A Gazetteer of Lock and Key Makers

Charles Aubin

by June James

Charles Aubin was born on 29th November 1812, his place of birth is unknown at the moment, but he was baptised in  St. Peters Church, Wolverhampton in 1817.

His father, Charles David Aubin became a "Lampworker", or ornamental glass-blower. Although he was born and resided in St. Omer, France, he was a British Subject. His family, mainly Merchants and Mariners, were from Jersey. His Grandfather was a Royal Naval Captain.

Charles Snr. travelled throughout England, demonstrating his craft and obtaining commissions for his goods. He advertised himself as " Mr. St. Aubin ", unlike Charles Jnr. who rarely used that title.

Charles laboured under "humble circumstances" (Price) and first surfaced in 1830 with a ‘Guardian’ patent lock when he was18 years old. Here was a talent more precocious than that of Joseph Duce with his 1823 lock. Charles Aubin advertised as a locksmith of Wolverhampton in 1838 and by the year 1842 had invented a latch-bolt lock. It proved expensive to make. Few were sold, the asking price of ten shillings being too expensive.

Practical costing was his besetting weakness. He lacked the ability to design locks to an acceptable retail price. In 1845 he tried again with similar results. And there was a predictability about the fate of his compound lever lock of 1850; but that does indicate that the lock cabinet was by no means the sole outlet for his design resourcefulness.

Aubin’s locks were manufactured in his early and middle years in Spicer’s Buildings, Pountney Street, Wolverhampton. A western tributary of Dudley Road, this street was described as ‘intended’ in 1827, so by 1830, when Aubin is first found there, the mortar of these dwellings was scarcely dry. A near neighbour was Joseph Duce, so doubtless there would be a great deal of professional exchanges between these men of common French origin.

An advert from 1861.

The Aubin Trophy.  Each lock could be opened or closed individually with its own key or all the locks could be operated together by a single lever arm at the top.
By the year 1847 he was manufacturing the Bramah lock and, in 1851, the ‘best gunlocks’. He even manufactured for George Price himself. Later George patented Charles’s design as his own. Charles also worked for Samuel Chatwood, another powerful competitor in the safe industry. 

In 1849 what was to become known as the Aubin Trophy was first conceived and, when built, it was displayed at the Great Exhibition of 1851.  (Further details of the Trophy are below).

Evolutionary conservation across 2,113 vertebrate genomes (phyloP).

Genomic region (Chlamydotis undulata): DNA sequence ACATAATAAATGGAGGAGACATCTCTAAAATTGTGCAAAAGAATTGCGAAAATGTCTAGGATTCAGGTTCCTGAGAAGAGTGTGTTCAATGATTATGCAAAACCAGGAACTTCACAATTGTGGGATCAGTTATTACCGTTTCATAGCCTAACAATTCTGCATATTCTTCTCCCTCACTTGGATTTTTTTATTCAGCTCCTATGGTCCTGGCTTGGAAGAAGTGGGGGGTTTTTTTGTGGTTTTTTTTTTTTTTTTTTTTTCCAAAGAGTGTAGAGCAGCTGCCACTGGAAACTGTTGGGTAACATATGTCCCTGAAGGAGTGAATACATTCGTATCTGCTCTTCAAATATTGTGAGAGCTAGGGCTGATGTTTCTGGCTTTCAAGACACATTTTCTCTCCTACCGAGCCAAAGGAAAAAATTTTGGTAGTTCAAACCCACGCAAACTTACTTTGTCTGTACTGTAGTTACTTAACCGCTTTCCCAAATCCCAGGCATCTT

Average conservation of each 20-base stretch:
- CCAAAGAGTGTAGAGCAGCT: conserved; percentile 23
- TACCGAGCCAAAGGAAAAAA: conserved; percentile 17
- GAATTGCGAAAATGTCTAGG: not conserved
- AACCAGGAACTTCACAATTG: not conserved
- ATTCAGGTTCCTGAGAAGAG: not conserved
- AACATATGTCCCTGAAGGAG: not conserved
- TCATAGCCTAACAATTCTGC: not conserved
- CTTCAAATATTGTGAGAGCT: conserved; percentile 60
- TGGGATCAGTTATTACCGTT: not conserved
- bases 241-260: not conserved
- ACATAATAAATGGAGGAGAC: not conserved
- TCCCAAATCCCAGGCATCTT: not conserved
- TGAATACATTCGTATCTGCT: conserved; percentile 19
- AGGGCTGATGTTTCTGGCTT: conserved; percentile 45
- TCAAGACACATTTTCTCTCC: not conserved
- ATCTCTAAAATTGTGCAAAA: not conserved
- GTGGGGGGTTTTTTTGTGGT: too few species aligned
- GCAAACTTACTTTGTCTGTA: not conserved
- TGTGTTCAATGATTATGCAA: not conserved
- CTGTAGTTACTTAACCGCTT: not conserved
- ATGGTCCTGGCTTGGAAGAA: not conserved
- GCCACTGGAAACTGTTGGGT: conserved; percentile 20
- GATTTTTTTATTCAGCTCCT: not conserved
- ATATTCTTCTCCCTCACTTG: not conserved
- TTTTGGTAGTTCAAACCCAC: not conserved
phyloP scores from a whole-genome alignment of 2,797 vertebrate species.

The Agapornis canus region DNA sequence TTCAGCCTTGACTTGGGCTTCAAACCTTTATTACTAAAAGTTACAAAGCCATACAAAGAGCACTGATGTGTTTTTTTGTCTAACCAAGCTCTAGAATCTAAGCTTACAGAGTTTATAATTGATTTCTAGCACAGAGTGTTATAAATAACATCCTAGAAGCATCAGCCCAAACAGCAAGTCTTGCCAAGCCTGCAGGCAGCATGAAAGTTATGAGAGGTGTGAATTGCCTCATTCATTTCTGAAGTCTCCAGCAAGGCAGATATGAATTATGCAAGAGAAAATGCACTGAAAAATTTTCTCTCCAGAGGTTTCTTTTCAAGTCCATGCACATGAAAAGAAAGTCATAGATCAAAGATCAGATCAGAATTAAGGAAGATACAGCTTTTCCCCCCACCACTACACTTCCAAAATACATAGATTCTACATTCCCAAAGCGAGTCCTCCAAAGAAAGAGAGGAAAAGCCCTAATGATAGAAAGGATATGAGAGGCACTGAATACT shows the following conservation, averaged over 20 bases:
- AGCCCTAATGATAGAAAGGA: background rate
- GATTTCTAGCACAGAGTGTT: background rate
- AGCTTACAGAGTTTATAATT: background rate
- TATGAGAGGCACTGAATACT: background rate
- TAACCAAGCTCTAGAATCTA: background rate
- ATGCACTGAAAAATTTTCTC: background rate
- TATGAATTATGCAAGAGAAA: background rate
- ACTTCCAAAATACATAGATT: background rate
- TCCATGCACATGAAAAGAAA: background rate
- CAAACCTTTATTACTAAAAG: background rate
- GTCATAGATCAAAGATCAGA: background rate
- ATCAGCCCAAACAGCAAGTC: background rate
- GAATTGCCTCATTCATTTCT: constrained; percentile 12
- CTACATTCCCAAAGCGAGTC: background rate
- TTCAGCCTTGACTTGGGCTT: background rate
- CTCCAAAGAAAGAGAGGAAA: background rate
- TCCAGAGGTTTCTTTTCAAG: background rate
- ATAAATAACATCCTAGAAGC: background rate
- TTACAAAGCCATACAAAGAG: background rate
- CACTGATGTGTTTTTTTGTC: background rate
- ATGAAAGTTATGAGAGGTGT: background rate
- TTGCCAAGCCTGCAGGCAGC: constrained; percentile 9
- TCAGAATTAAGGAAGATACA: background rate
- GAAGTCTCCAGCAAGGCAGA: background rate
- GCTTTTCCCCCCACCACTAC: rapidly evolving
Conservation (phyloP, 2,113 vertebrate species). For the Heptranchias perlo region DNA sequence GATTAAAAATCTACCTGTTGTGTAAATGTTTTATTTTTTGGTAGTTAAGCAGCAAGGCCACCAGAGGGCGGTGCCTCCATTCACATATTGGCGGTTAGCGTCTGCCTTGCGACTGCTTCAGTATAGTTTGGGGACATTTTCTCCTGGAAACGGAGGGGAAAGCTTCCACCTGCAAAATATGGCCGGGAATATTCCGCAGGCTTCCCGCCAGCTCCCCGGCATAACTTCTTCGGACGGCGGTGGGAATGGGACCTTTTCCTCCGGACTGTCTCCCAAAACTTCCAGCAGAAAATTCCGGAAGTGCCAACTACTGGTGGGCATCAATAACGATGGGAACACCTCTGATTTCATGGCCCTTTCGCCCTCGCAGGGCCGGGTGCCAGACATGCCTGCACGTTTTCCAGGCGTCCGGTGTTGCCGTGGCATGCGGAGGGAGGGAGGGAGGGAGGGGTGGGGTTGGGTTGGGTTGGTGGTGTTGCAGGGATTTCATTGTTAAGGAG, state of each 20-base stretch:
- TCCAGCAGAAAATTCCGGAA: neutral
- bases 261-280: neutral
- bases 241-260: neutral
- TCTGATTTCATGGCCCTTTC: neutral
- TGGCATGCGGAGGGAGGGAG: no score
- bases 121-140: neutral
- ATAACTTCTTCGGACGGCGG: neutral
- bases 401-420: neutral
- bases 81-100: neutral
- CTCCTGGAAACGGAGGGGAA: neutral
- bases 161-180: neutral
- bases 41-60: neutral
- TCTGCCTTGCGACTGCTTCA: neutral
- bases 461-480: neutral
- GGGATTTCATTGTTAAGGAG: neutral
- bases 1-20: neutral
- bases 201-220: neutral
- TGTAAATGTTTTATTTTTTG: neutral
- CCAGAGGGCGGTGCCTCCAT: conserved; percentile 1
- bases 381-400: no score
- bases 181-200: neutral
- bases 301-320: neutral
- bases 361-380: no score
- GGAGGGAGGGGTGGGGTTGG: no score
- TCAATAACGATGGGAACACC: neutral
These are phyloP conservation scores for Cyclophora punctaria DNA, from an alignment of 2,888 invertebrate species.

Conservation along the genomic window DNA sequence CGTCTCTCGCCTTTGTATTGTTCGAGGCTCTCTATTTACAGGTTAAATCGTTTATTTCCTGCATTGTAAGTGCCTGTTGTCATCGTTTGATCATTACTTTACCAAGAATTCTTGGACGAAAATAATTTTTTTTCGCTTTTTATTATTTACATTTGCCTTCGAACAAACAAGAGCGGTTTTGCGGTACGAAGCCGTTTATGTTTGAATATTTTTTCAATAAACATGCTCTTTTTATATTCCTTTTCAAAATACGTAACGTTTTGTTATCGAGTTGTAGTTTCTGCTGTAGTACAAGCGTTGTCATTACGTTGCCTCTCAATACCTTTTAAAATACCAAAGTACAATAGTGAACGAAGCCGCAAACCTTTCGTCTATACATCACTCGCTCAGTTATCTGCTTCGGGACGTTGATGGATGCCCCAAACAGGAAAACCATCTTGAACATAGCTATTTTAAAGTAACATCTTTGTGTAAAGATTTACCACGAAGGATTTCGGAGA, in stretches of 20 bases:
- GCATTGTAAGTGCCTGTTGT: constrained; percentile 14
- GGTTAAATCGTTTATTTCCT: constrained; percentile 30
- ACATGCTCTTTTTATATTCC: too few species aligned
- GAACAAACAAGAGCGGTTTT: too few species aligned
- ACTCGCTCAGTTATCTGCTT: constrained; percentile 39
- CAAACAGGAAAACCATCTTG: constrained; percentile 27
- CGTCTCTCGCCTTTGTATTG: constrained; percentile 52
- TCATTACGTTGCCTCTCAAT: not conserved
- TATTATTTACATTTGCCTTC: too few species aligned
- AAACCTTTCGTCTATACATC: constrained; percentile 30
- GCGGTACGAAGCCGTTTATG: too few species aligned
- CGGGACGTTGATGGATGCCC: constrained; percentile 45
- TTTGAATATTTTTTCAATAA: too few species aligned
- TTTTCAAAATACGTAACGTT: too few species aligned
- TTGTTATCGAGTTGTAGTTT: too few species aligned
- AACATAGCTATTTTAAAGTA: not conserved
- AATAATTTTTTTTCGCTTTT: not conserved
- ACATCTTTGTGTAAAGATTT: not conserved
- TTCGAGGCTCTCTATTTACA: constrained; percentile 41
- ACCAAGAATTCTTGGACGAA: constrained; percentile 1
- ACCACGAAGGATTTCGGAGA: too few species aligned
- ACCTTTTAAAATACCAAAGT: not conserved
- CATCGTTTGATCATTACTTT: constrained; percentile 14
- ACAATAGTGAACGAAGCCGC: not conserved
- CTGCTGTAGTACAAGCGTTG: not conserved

Also by 1851 he had a wife, Elizabeth (nee Perry) and nine children to support. (He had had twelve children but only nine survived).  The eldest sons were already working for their father by the time they were 13 years old, and would be familiar with the steam engine and with the then comparatively rare key cutting machine. Like Parsons, Charles soon abolished the steel spring in favour of those made of brass.

Aubin's wife, Elizabeth, died in 1863, and in 1865 Charles married a widow, Ann Baugh, who had a small millinery business at 55 Dalrington Street. She called herself Anne St Aubin, using the surname of Charles’s grandfather. By now Charles was running his business from 56 Darlington Streeet. 

In the 1861 census Charles and Annie were living in Darlington Street with just Charles's daughter Ann.  The daughter, Ann, married into another well known (at that time) lock-making family, the Braziers of the Ashes, Brickkiln Street.

When he was listed in the 1860 Post Office Directory he had set up his new ‘Guardian’ works, (using the name of his 1830 patent lock), at 25 Great Hampton Street, where he is described as manufacturing patent iron locks. In the 1871 census he is shown as living in Waterloo Road with his wife, daughter Jane and son Frederick.  At one time he also set up house in Lowe St. In the Wolverhampton Trade Directory for 1873 he is living at Fern House, Bath Road, and still owns the Guardian works, employing 22 men and 6 boys. The electoral roll of 1877 shows him living in Hunter Street in St. Mark's ward.

As a direct result of his prestige in the lock trade, he was appointed works manager at Nettlefold’s Guardian Works in Whitmore Reans, a connection that lasted until about 1879. He then moved to West Derby, Liverpool, in the employ of the Milner Safe Company. The old locksmiths of Milner's talked about the Aubin trophy and the inscription on it referring to Aubin as "The Prince of Locksmiths.  Apparently Chalres Aubin and George Boyce  were classed as the two greatest locksmiths in the high class security area in the nineteenth century and were known as "Class X men".

Charles Aubin died in Liverpool in May 1883.

The Aubin "Trophy"

This famous trophy was conceived in 1849 for display at the Great Exhibition of 1851. Aubin used more than 3,000 parts in the compilation of his chosen locks and their connecting mechanisms. Very likely he would have employed apprentices to help him in its assembly. It was a demonstration as to how alike locks were and, as Price remarked, '… how one inventor has copied another…’.